‘Levelling up’ – from slogan to strategy

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‘Levelling up’ is a good political slogan. Its definition is fluid and its meaning is in the eye of the beholder.

The slogan came to prominence after the 2019 general election, when the traditionally Labour-voting ‘red wall’ of constituencies in the Midlands and the north of England switched to the Conservatives. The Prime Minister was fulsome in his thanks for this ‘lent’ vote, which gave his party a landslide win.  

However, he will know that lent votes come with a considerable rate of interest. While the events of 2020 de-railed the levelling-up agenda, 2021 will have to see some progress or risk the loan being a one-off. What kind of progress is made will really depend on how the government chooses to interpret, implement and explain ‘levelling up’.

Defining ‘levelling up’

In the very broadest terms, levelling up is a commitment to redressing regional inequalities, which should result in material improvements to people’s lives. This is not a new concept, Theresa May talked about tackling these ‘burning injustices’ and George Osborne championed a Northern Powerhouse to foster economic growth in northern cities.          

A continued focus on regional inequalities should be welcomed, as these disparities are longstanding, complex and unfair. But bear in mind that it is not simply a case of London and the South East vs 'The North', these inequalities are stark within regions, as well as between them.   

The Chancellor has put some money behind the agenda, a £4.8 billion Levelling Up Fund was created in 2020. HM Treasury recently published a prospectus setting out how the cash would be distributed and what it should be spent on. The money will not be allocated according to measures of multiple deprivation, but rather on the basis of ‘need for transport connectivity’ and ‘need for growth’. The Chancellor faced criticism that this methodology was ‘pork-barrel’ politics – that the allocations will be made on the basis of political expediency not actual need.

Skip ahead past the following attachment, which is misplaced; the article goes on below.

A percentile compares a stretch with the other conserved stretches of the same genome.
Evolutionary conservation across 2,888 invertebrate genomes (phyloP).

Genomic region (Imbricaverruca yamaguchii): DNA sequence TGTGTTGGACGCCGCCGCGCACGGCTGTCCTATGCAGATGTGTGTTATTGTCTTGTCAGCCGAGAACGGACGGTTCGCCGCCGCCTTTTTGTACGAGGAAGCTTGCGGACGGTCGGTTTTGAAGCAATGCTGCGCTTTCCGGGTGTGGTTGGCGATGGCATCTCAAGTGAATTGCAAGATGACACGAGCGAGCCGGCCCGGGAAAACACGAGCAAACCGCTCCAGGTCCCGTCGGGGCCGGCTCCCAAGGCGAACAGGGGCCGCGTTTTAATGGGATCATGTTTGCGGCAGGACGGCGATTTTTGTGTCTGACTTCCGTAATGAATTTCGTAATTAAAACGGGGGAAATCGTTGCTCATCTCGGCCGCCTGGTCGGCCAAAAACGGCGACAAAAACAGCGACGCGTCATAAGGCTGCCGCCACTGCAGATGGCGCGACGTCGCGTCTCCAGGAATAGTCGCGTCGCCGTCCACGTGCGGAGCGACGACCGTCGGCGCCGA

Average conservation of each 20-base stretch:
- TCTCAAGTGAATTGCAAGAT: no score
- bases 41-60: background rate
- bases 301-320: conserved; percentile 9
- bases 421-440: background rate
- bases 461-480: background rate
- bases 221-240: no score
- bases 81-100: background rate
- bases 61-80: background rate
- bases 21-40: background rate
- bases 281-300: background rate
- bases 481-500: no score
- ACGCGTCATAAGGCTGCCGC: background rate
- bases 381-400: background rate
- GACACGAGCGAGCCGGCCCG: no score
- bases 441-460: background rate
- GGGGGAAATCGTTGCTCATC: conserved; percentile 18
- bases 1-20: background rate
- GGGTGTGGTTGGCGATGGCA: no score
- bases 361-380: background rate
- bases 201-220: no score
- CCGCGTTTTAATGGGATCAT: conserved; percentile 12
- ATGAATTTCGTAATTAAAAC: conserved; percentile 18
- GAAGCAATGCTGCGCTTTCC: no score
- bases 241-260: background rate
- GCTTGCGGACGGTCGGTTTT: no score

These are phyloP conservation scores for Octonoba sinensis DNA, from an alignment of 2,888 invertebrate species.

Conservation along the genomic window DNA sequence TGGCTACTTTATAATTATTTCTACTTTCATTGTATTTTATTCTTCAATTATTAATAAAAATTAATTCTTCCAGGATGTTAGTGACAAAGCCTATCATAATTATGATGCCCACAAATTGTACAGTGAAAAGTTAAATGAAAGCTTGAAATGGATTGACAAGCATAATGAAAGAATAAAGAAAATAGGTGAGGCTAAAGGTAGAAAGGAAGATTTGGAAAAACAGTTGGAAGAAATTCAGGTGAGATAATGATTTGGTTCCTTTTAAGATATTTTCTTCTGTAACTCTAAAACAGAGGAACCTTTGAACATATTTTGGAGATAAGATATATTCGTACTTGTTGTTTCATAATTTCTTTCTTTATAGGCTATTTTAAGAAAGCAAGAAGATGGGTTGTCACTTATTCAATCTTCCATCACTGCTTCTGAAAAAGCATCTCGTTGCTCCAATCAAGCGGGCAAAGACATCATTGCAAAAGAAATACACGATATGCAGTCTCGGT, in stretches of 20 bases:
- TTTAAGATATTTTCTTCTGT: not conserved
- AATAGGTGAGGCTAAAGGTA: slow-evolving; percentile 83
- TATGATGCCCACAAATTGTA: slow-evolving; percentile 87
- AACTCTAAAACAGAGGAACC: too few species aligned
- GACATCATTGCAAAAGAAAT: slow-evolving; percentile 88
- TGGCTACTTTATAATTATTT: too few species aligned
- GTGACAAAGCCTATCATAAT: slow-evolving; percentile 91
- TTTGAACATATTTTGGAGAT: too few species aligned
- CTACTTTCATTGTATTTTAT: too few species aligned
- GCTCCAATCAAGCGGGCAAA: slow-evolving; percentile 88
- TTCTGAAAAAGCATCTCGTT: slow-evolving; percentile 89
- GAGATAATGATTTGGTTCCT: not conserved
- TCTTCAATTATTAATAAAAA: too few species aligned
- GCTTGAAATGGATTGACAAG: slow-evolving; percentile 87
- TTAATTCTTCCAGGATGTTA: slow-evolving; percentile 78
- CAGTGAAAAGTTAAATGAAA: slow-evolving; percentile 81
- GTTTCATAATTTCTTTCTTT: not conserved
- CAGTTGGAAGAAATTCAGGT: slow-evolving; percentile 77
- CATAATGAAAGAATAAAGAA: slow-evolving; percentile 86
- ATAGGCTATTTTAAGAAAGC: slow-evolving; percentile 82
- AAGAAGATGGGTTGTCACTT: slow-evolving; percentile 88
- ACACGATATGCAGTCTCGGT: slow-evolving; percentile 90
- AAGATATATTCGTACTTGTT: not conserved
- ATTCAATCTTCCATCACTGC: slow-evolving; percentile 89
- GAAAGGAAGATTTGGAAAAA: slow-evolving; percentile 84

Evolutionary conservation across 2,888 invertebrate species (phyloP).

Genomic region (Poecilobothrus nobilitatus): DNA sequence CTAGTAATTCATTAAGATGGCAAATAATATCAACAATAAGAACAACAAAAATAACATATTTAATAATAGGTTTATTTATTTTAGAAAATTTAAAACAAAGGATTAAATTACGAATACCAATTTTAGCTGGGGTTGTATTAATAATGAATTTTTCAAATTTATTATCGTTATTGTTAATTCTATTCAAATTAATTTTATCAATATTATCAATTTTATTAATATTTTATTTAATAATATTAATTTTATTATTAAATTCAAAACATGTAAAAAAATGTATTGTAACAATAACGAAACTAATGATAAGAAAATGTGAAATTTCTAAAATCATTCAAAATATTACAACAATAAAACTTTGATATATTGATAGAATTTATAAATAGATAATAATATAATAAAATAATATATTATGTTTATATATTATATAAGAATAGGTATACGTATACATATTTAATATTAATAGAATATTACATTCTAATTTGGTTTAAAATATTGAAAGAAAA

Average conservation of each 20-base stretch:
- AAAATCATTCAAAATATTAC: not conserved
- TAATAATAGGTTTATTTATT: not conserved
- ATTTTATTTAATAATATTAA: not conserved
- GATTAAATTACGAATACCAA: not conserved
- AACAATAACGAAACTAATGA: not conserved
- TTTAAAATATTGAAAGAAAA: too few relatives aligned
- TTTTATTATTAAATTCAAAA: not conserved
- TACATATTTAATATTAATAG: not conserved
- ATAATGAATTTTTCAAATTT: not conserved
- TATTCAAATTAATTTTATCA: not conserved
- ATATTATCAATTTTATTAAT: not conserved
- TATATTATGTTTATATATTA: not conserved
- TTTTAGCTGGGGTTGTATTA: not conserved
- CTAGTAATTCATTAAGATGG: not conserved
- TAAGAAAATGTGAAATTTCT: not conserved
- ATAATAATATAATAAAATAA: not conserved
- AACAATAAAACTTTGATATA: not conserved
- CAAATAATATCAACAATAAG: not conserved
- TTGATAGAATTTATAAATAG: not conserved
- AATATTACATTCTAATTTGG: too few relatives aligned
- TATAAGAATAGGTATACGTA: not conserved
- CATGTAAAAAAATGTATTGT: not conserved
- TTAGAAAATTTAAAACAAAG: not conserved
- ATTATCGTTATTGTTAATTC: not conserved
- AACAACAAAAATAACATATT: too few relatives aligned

This criticism aside, the prospectus does provide the clearest articulation to date of what levelling up means to this government, and that the focus is on visible infrastructure projects like road-building and high-street regeneration.   

Deprivation is bad for your health…

Improving infrastructure is a vital part of addressing inequalities, but it is not sufficient to do so entirely. For example, this approach to levelling up will not, on its own, address disparities in health and life expectancy between the most and least deprived communities.  

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Health inequalities are a clear and persistent indicator of unfair disparities between and within regions. There is a systemic relationship between health and deprivation, which sees people from more deprived communities experiencing worse health and shorter life-expectancy on average. Over the past decade the gap in life expectancy between the most deprived and most affluent communities grew, and the healthy life expectancy gap between these communities is now 18.9 years for men and 19.4 years for women. Covid-19 has followed these existing fault lines in health equity, the mortality rate from the virus in the most deprived areas has been double that in the most affluent.    

What is more, if we overlay a map showing communities with the worst healthy life expectancies, with one highlighting the borders of the ‘red wall’, we would find that they aligned closely. 

Levelling up on health inequalities

Health inequalities are not inevitable, evidence shows that a concerted approach to tackling them can make a difference. The NHS has a big role to play here. First, as a commissioner and provider of health care the, the NHS can invest in prevention and target services to directly address inequalities in outcomes and experience. The NHS Long Term Plan and the NHS Mandate set out some important actions here. Second, the NHS is an economic actor itself with a budget of £130 billion and a workforce of 1.3 million; it can leverage this influence to improve health in the communities it serves.    

But it’s important to remember that the things that affect our health are so much bigger and broader than the health service. Levelling up could help address some of the inequalities that are driven by the wider determinants of health, including not only infrastructure, but also housing, education, green space and air quality.  

The challenges to reducing inequalities are longstanding and complex. Levelling up is moving from being a political slogan to a policy strategy to tackle these challenges. If it is to be successful, a strategy to tackle health inequalities will have to be a big part of it.   

With plans afoot to move health improvement responsibilities into the Department of Health and Social Care, there is a real opportunity to link levelling up to health inequalities and form a clear, cross-cutting central policy strategy. This could be the platform needed to launch the big policy shifts that are needed to bring about the change we need to see and that the government have pledged to make real.   

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